In the design of the Ethnic Minority Women program one of the milestones is: GBV is socially unacceptable in ethnic minority communities. So far there has not been a study with reliable data on GBV in these communities.

1.2 OBJECTIVES The objectives of this study are to further the understanding of GBV in Ratanak Kiri province particularly in CARE’s





target communities to promote increased:

• Understanding of the types of GBV women are experiencing in different settings including domestic violence, harmful practices, economic exploitation, sexual harassment, rape, sexual exploitation, and other GBV.

• Understanding of prevalence and trends of GBV in different settings in each type of GBV identified.

• Understanding and documenting the communities current practices on prevention, protection and response to GBV.

• Make recommendations for CARE and other key stakeholders for targeting appropriate prevention.

–  –  –

2.1.1 NATIONAL MEASURES3

• Cambodian Constitution enshrines the right of all Khmer citizens4 to life, personal freedom and security (Article 32), and guarantees there shall be no physical abuse of any individual (Article 38).

• The Law on Prevention of Domestic Violence and Protection of Victims establishes the responsibility of local authorities to intervene in cases of domestic violence and provides for protection orders to be issued by the courts to protect the victim from any further violence. This law permits mediation in non-criminal cases of violence against women which provides a legal framework for use of traditional justice mechanisms (see more detail below).

• Sexual harassment and indecent behavior in the workplace is prohibited by Article 172 of the Cambodian Labour Law.

• The Law on Suppression of Human Trafficking and Sexual Exploitation establishes the law against kidnapping persons for labour or sexual exploitation.

• The Village Commune Safety Policy designates rape, domestic violence and anti-trafficking as priority areas for commune, municipal, district and provincial councils to address.

• The Civil Code was completed in 2006 and the Civil Procedure Code in 2007. The Criminal Code and the Criminal Procedure Code were completed in 2010.

• The National Policy on Development of Indigenous Minorities (2009) establishes the priorities of the Government for indigenous peoples in the fields of culture, education, vocational training, health, environment, land, agriculture, water resources, infrastructure, justice, tourism and industry, mines and energy.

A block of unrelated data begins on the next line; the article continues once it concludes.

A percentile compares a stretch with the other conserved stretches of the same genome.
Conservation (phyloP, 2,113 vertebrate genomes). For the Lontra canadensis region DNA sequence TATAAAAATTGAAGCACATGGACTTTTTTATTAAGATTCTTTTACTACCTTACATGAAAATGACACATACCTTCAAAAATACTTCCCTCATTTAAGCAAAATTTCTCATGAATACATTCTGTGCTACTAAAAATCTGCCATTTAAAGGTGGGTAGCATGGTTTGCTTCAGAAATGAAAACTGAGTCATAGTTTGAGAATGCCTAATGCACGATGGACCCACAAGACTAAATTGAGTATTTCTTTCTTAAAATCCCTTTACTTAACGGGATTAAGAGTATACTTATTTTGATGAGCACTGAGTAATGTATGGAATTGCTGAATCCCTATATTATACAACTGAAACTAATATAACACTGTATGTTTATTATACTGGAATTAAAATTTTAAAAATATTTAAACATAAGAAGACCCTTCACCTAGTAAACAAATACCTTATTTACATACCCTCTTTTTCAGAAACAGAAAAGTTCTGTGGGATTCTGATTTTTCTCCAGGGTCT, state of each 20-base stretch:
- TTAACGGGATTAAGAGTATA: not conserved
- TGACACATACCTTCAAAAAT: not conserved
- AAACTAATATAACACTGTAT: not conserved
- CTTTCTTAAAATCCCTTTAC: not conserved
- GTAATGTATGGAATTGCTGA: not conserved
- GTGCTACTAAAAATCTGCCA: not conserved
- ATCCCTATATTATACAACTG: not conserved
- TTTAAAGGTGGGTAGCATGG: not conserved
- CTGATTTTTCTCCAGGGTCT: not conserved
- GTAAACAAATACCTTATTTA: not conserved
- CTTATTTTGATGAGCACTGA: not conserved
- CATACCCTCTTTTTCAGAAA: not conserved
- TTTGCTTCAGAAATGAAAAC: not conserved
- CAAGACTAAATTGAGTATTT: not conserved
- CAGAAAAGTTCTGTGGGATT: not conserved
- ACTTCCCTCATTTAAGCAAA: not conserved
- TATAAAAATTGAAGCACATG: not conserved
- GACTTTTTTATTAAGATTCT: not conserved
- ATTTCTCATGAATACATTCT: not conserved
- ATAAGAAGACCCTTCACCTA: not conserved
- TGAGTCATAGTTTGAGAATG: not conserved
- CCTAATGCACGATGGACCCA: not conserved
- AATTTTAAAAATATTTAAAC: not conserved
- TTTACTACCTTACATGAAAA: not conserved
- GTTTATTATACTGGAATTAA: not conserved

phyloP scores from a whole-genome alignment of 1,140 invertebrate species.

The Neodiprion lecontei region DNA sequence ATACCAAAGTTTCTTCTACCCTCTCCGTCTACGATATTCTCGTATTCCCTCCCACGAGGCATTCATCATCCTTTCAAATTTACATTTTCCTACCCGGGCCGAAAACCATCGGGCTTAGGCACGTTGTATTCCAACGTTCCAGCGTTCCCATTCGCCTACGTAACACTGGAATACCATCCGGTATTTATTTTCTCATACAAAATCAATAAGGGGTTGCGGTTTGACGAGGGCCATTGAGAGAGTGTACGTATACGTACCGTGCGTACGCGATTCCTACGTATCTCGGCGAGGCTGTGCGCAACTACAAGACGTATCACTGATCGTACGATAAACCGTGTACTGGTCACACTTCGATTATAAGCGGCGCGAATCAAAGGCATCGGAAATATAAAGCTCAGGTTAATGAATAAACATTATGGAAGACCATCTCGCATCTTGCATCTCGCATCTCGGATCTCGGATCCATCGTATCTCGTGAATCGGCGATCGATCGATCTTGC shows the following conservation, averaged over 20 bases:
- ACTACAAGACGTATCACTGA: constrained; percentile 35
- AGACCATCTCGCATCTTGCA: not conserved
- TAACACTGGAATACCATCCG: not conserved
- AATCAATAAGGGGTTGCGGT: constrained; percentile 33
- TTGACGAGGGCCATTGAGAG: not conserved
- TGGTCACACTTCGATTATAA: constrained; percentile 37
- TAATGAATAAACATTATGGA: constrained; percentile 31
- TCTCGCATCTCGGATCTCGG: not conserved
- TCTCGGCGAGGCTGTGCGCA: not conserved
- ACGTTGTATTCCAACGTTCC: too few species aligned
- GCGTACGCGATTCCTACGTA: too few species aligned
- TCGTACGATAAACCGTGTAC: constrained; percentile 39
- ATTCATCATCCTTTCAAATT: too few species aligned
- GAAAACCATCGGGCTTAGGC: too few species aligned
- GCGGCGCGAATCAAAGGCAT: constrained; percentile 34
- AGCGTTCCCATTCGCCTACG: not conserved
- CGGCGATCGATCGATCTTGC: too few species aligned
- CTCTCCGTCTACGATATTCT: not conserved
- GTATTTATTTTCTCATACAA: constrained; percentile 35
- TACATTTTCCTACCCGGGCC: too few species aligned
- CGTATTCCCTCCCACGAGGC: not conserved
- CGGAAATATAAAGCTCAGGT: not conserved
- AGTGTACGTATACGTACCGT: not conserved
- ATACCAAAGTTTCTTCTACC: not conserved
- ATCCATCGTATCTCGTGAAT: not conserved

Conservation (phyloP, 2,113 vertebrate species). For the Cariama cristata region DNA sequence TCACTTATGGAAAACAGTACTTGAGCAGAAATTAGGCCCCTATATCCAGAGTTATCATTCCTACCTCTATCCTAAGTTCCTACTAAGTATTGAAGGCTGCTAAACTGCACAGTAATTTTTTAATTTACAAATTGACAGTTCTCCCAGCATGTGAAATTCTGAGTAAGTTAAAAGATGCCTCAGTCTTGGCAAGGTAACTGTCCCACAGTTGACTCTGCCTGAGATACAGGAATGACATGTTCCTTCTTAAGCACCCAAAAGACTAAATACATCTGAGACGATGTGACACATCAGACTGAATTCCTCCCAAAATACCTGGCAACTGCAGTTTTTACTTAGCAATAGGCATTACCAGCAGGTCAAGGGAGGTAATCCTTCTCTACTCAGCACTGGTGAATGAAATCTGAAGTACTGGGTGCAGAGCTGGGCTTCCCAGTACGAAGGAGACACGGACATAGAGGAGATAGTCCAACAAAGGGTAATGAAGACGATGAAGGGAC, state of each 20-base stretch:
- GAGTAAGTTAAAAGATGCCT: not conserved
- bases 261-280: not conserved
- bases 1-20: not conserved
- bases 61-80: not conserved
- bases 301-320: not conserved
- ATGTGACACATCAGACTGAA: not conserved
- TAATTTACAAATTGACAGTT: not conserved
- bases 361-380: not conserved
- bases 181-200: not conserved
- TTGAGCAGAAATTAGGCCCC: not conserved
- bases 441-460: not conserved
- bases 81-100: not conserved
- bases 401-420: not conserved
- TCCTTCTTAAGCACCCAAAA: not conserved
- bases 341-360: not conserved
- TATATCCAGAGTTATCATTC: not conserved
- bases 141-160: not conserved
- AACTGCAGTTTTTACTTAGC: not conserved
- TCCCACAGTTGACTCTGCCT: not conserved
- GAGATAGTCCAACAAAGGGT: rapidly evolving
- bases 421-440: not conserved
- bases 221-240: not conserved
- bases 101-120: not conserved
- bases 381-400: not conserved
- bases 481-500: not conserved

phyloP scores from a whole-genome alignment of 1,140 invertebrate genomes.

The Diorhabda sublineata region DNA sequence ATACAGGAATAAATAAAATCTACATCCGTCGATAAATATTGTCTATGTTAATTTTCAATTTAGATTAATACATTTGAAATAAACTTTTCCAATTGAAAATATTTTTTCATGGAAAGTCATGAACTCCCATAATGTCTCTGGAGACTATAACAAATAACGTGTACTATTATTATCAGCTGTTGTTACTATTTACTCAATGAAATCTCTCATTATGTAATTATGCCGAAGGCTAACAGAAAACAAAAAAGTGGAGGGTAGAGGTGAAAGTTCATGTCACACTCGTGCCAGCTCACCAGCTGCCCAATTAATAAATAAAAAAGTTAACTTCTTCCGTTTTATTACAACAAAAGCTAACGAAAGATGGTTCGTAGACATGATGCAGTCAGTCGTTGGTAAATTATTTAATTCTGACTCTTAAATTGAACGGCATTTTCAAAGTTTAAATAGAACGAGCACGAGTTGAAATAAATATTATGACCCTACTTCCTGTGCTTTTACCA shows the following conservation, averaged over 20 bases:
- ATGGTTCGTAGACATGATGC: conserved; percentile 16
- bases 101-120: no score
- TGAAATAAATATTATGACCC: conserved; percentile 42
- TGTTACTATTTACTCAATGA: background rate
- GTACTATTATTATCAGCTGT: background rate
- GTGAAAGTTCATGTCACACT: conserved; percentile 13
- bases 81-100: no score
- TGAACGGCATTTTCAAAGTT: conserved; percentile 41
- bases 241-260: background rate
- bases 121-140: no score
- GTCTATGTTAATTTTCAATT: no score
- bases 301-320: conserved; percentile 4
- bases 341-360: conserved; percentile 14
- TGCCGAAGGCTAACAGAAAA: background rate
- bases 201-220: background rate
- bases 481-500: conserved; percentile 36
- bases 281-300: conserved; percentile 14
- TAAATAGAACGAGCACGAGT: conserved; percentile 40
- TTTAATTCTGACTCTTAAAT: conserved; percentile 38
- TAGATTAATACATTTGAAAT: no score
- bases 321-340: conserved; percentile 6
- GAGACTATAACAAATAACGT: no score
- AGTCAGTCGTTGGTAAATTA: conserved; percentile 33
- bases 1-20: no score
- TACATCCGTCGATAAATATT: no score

• The 2nd National Action Plan to Prevent Violence Against Women and girls was passed by the Council of Ministers in 2015 and identifies as a priority increased understanding of and improved response for women in religious and ethnic minorities experiencing GBV.

2.1.2 INTERNATIONAL MEASURES5

• Cambodia ratified the Convention on the Elimination of All Forms of Discrimination Against Women (CEDAW) in 1992 and its Optional Protocol in 2010.

• In 1992, Cambodia ratified the United Nations Convention on the Rights of the Child and its optional protocols which sets out the basic human rights that boys and girls have, including the right to protection from all forms of physical and mental violence, injury or abuse, neglect or negligent treatment, maltreatment or exploitation, including sexual abuse (Article 19).

• Cambodia has ratified the United Nations Convention on the Rights of Persons with Disabilities, which includes Article 6 specifically addressing women with disabilities, to respond to the multiple discriminations they face, as well as Article 16 addressing freedom from exploitation, violence and abuse.

• Cambodia ratified the International Convention on the Elimination of Racial Discrimination in 1983.

Cambodia has supported the United Nations Declaration on the Rights of Indigenous People. Article 22.2 expresses that measures should be taken in conjunction with indigenous people to ensure that indigenous women enjoy full protection and guarantees against all forms of violence and discrimination.

3. See Ministry of Women’s Affairs (2014) Policy Brief 7: Violence Against Women and Girls. Cambodia Gender Assessment. Phnom Penh. Ministry of Women’s Affairs.

4. According to the Indigenous Peoples/Ethnic Minorities Report by the Asian Development Bank (2002) in the drafting of the current constitution the definition of Khmer citizen was debated and was defined to include indigenous peoples.